What are Carbonic Anhydrase Inhibitors?

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  • Written By: Heather Phillips
  • Edited By: Michelle Arevalo
  • Last Modified Date: 04 November 2019
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Carbonic anhydrase inhibitors are pharmaceutical substances that repress the action of carbonic anhydrase — an enzyme that plays a major role in regulating pH and fluid levels in the human body. These drugs are often utilized to control glaucoma, epilepsy, and mountain sickness. They can also be used as diuretics, in the treatment of certain kinds of gastric ulcers, some neurological disorders, and osteoporosis.

To understand the role of carbonic anhydrase inhibitors in treating various diseases, it can be helpful to understand how carbonic anhydrase functions in the human body. It is largely responsible for converting carbon dioxide to carbonic acid and bicarbonate ions. Some of the tasks associated with this action are the regulation of acid levels in the stomach, and the water content in kidney and eye cells, as well as other bodily tissues. It also helps with ridding excess carbon dioxide from the body and ensuring proper pancreatic function.

When carbonic anhydrase inhibitors are used, they typically work by reducing the body’s uptake of bicarbonate ions. They also decrease salt absorption. This has the effect of lowering fluid levels in the body, hence their use as diuretic agents.


Anti-glaucoma pharmaceuticals that are inhibitors of carbonic anhydrase include acetazolamide, dichlorphrenomide, and methazolamide, among others. These medications typically work by reducing the amount of fluid — known as aqueous humor, which is usually regulated by bicarbonate ions — that the eye produces. The most common method of administering these drugs is via eye drops. This alleviates pressure on the eye caused by glaucoma and helps to preserve vision.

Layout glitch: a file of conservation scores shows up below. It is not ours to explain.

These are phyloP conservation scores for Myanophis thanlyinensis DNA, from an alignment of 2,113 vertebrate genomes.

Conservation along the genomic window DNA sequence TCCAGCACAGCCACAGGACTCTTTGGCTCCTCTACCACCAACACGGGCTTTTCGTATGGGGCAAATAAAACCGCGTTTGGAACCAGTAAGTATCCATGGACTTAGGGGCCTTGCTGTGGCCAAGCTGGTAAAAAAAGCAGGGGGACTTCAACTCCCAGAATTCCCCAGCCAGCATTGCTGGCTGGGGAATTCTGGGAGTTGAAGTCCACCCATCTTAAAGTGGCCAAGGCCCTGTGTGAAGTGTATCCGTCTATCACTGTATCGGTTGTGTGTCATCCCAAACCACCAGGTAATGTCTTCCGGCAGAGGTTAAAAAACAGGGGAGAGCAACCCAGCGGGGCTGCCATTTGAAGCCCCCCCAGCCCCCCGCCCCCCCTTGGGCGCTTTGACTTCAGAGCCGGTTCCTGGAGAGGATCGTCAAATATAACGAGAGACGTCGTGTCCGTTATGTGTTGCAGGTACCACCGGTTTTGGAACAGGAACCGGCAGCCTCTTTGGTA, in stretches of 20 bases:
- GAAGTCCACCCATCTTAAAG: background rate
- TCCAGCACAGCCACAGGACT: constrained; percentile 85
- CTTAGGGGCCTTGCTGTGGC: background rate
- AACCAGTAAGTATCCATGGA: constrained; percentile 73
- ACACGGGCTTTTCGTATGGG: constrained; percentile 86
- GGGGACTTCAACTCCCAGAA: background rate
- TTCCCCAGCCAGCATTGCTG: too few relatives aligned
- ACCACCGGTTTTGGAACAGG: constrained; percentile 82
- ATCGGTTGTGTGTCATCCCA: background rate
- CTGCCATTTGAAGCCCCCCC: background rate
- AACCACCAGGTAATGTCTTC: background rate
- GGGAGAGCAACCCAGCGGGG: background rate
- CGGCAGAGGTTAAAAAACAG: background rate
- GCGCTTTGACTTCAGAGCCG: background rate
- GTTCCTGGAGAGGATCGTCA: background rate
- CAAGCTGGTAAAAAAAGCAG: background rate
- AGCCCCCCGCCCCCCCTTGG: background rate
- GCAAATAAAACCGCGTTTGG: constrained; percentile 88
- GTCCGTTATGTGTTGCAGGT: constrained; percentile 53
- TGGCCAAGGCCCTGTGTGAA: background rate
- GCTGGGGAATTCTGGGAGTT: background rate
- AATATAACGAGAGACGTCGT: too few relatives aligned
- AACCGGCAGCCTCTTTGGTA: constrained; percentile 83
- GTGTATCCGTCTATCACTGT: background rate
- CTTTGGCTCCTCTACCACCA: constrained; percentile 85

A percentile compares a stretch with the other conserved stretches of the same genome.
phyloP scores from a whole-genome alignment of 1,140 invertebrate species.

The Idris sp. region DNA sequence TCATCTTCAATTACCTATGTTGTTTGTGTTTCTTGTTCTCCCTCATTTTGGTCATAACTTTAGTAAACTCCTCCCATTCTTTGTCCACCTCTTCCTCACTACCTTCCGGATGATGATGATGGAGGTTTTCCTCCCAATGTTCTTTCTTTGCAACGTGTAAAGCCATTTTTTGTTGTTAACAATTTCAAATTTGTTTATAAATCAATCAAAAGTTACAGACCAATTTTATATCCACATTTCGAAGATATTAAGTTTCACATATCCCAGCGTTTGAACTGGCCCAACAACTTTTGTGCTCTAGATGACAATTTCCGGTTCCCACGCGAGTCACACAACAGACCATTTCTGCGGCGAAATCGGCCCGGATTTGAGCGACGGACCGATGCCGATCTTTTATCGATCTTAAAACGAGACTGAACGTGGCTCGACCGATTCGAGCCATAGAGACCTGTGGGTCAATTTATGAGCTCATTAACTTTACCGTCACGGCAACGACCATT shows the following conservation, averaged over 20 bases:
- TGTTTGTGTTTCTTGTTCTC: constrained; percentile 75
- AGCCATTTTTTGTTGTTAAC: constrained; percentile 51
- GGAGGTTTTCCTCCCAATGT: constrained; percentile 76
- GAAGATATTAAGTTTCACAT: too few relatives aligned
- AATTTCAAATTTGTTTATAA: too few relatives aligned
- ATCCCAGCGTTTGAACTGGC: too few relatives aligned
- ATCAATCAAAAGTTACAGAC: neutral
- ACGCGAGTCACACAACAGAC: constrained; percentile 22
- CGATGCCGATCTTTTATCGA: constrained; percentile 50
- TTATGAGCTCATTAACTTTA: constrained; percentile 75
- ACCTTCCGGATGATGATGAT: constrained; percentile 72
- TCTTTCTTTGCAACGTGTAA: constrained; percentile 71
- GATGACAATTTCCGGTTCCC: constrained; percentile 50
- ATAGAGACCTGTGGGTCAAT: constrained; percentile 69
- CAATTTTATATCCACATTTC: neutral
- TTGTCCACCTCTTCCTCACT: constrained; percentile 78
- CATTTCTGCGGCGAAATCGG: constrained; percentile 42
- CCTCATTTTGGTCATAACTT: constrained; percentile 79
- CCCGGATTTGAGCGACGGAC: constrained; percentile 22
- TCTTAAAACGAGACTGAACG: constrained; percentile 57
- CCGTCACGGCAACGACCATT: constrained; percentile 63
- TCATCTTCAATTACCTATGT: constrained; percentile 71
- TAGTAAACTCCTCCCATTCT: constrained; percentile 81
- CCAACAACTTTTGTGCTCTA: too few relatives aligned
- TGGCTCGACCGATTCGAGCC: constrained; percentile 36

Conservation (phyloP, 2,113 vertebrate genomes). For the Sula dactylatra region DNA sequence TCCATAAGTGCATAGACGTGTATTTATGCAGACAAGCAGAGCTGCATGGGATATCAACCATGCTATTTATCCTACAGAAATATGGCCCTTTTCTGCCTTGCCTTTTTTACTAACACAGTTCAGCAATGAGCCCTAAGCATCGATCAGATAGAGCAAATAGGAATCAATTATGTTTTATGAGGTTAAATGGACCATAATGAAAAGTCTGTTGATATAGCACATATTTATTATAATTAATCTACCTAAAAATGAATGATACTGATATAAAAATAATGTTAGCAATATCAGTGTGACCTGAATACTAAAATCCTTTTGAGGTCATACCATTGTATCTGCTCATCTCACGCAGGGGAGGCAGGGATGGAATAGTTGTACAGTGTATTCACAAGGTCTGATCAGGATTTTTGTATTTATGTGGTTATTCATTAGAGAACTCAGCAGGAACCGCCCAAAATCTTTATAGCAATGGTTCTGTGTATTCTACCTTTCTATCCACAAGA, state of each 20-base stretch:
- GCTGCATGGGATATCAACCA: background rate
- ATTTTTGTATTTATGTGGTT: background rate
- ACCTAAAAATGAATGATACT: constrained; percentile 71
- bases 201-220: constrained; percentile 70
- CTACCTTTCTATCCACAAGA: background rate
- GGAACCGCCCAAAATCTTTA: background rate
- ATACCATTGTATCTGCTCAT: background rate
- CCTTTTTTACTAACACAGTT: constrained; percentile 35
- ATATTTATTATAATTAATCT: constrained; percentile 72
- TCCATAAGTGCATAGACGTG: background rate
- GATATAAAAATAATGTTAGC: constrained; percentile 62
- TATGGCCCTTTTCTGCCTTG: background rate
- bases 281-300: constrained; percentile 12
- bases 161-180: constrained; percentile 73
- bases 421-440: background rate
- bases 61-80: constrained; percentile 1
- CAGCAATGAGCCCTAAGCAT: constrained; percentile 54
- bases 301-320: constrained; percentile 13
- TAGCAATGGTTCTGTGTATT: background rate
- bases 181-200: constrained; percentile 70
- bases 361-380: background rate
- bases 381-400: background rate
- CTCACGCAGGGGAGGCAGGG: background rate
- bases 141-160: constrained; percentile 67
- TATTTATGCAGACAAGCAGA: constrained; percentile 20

Risks associated with prolonged use of carbonic anhydrase inhibitors include kidney failure and liver disease. These drugs also tend to raise blood and urine sugar levels in diabetics. Further, these medicines can increase shortness of breath in patients suffering from emphysema.

Some of the most common side effects patients may experience when taking carbonic anhydrase inhibitors are fatigue, weakness, diarrhea, nausea, and numbness in the extremities. Some less common side effects include blood in or difficulty with urination, lower back pain, and depression. More rare side effects are hives, convulsions, and unusual bruising or bleeding, among others.

Medical research on carbonic anhydrase inhibitors suggests that they may play a role in helping to prevent kidney cells from being attacked by certain kinds of renal cancers. This seems to be a result of these pharmaceuticals’ ability to affect pH levels. It is possible that they would be a good complementary treatment to other kinds of chemotherapy used to treat kidney cancer.


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